The Henry Luce Foundation awarded a $100,000 grant to the Ralph T. Coe Center to fund the Coe’s Native American Collections Digital Resource Pilot Project.
The Ralph T. Coe Center for the Arts has received a $100,000 grant from the Henry Luce Foundation to support a pilot project aimed at revitalizing its Collection Management System. The pilot project will focus on making the database more culturally accurate and inclusive, reflecting multiple perspectives and communities represented within the collection. As part of the pilot program, the Coe Center will collaborate with living artists, relatives, and communities represented in the collection to gather culturally relevant information and narratives. This process will help to ensure that the collection accurately represents and respects Native American cultures and traditions. The Coe Center will facilitate meetings, on-site visits, and documentation through a digital archive process.
“We are thrilled to receive this grant from the Luce Foundation, which will enable us to take an important step towards making our collection more culturally accurate and inclusive,” said Rachel de W. Wixom, Executive Director of the Ralph T. Coe Center for the Arts. “We hope this pilot program will serve as a model for similar organizations and contribute to a process that reasserts authorship to Native American artists and community members.”
Diné Hataałii Association
Dr. Michael Lerna, Daniel Johnson, Anson Etsitty, Dr. Avery Denny, and Emery Denny (not pictured)
Find the Diné Hataałii Association Online:
The Coe Center was honored to host the Diné Hataałii Association on Monday, September 19th. We invited the group to look at the Navajo items in the collection as a part of our ongoing work with a pilot program funded by the Henry Luce Foundation grant.
Bobby Brower is Inupiaq and is an enrolled member of the Native Village of Barrow tribe in Utqiagvik, Alaska. She currently lives and works in Anchorage, Alaska. She specializes in one-of-a-kind pieces that are handmade by the artist. Her older daughters have learned a few of the techniques and help her as well. She also designs ready-to-wear fashions.
As early as she can remember, Brower’s life has been surrounded by art. Her uncle would carve baleen and ivory and make beautiful jewelry. Her grandmother Emily was also an expert seamstress. Brower’s mother learned sewing techniques from her mother Maryjane who had learned from Brower’s grandmother Emily. Then taught Brower those same techniques.
After High School, Brower had her first child. Then took up sewing with her aunt Florence Brower. Florence inspired her to start skin sewing again. Growing up in her community, she learned to skin sew at the age of 13 during her Inupiat Language class. Brower’s aunt had convinced her to enter the Top of the World baby contest they hold every 4th of July. Over the years, Brower continued sewing and eventually started her small business Hallelujah Designs in 2010. Since then, she has changed the name over to Bobby Itta Designs, and now is Arctic Luxe.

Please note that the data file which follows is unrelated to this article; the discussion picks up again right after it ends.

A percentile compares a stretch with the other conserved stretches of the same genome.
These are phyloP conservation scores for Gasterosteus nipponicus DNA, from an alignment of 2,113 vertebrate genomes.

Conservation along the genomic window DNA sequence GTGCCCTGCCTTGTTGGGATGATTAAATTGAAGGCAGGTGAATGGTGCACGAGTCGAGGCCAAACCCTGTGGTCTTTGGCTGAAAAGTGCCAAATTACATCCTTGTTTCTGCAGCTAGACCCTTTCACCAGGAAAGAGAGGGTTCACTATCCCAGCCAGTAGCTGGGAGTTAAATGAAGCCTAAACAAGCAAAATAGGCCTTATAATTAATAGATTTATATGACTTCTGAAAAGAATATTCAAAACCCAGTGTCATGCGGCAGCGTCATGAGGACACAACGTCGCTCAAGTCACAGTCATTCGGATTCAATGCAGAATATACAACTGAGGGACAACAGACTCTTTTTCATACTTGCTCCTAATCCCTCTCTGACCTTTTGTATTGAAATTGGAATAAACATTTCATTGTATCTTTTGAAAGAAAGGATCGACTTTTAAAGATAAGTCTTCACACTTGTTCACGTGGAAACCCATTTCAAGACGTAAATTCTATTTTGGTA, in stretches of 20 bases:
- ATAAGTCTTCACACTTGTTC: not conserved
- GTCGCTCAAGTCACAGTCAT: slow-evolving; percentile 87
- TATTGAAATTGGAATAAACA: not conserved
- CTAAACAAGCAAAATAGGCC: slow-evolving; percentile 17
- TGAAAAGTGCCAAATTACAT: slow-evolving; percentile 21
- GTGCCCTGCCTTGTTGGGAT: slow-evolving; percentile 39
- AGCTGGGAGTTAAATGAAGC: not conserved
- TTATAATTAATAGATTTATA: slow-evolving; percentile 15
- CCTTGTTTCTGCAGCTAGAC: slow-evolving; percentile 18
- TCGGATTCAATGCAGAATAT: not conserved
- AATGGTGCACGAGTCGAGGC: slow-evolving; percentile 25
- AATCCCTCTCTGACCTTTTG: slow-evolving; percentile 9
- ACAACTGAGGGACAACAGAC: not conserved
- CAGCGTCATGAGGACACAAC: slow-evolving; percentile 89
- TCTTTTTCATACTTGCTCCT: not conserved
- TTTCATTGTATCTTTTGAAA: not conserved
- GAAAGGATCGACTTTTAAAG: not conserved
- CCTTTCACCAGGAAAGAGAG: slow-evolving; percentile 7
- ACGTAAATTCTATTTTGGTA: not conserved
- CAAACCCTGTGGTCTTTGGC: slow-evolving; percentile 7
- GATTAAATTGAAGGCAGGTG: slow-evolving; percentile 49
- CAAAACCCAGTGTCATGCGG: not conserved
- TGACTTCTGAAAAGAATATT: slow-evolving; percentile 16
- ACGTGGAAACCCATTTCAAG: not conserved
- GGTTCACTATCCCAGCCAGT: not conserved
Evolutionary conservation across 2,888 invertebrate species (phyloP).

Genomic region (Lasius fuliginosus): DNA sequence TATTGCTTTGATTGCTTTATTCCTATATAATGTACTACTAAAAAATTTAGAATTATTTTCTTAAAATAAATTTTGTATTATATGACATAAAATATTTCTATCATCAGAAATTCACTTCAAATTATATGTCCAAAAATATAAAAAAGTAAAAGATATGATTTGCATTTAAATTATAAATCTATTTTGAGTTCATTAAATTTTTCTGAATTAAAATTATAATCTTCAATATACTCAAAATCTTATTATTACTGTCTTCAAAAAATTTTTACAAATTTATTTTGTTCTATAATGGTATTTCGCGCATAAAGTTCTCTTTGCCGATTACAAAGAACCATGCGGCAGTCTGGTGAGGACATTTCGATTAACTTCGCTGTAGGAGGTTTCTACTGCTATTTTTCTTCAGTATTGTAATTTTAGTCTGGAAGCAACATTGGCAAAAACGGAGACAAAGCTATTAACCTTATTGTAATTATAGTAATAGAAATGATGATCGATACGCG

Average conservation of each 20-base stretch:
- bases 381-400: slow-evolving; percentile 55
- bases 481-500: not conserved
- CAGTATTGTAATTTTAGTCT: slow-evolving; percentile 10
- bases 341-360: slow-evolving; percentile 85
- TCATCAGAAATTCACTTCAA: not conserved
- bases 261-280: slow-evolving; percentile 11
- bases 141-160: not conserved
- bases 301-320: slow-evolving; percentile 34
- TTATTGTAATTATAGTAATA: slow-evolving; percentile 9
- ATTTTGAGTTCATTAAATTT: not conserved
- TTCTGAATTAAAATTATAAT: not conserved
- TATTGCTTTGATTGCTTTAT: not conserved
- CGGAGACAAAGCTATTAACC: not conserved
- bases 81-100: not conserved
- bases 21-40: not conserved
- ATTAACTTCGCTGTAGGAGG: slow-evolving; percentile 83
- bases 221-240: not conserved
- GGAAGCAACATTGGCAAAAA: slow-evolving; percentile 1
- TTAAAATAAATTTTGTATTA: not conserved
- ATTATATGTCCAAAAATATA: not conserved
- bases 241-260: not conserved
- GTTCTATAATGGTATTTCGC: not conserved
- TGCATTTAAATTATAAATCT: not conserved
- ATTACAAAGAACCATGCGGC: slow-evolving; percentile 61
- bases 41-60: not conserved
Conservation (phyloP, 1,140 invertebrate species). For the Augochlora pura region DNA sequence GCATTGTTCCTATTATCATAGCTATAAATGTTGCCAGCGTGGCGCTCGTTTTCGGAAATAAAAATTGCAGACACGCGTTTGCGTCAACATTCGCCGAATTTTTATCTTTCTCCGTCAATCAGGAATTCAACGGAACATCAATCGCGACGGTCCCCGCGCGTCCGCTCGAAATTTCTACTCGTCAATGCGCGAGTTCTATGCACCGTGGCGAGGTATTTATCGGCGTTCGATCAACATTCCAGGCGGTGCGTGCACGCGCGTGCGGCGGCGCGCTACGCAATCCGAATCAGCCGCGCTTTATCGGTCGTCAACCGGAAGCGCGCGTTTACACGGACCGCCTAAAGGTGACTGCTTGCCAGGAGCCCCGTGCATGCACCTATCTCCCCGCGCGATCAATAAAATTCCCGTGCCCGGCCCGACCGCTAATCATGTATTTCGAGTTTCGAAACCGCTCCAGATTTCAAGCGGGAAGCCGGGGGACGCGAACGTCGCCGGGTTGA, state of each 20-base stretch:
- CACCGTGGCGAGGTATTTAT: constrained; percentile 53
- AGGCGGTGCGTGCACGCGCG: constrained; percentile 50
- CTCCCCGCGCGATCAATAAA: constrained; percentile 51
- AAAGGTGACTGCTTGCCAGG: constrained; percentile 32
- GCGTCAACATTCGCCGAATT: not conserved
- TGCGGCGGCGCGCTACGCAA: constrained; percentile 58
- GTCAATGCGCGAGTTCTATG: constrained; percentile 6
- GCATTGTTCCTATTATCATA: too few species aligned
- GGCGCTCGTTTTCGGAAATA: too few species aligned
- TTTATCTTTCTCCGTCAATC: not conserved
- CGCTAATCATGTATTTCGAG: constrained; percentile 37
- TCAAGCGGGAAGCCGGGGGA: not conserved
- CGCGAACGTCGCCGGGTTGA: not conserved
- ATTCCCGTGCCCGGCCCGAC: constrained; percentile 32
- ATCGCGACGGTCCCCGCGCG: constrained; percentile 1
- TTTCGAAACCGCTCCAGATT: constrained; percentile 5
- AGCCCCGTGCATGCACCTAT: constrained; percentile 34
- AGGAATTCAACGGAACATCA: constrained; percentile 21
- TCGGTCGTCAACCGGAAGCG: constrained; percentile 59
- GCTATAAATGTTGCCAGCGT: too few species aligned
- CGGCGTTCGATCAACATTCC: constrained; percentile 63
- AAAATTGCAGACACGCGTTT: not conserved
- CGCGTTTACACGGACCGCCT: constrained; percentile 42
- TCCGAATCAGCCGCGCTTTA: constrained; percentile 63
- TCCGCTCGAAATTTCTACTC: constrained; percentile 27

In 2015, Brower decided to sign up for a fashion show with the Alaska Native Heritage Center. This was her start in fashion. Since then, she has shown her work all over Alaska, Washington, New Mexico, New York, and Canada.
Itta has work in the permanent collection of The International Folk Art Museum in Santa Fe, New Mexico. She also is an advocate for MMIWGS, and is working on a touring exhibit with the Bunnell Arts Street Center in Homer, Alaska.
Melissa Shaginoff is Ahtna and Paiute from Nay’dini’aa Na Kayax (Chickaloon Village, AK). Her work is shaped by the framework and intricacies of Indigenous ceremonies and social structures. Melissa utilizes visiting in her art practice, searching for deeper understanding through moments of exchange and reciprocity. Melissa has completed residencies in New Mexico, Sweden, Italy, Canada, and Alaska. She has curated and juried art exhibitions with the Anchorage Museum, Alaska Pacific University, the University of Alaska Anchorage, the Coe Center, the Fairbanks Art Association, and the International Folk Art Museum. Melissa is also curating and operating the Kuzuundze’ ts’eghaanden Gallery.
An Indigenous-centered space that supports Elders, youth, and emerging artists interested in developing their exhibition readiness. Melissa has been published in the Alaska Humanities FORUM Magazine, First American Art Magazine, Inuit Art Quarterly, and the Smithsonian Arctic Studies Center’s Learning Lab. She is a founding member of Luk’ae Tse’ Taas (fish head soup) Comics, a new media collective focused on BIPOC representation in printed narratives. Melissa reclaims power for Indigenous peoples through movements of Land Back and what she calls an eclipsing of Land Acknowledgements. Working with settler communities on her traditional homelands, she is actively part of returning land to Indigenous ownership. Melissa has also created a Land Acknowledgement workshop that is aimed at settler labor and acts of reparations.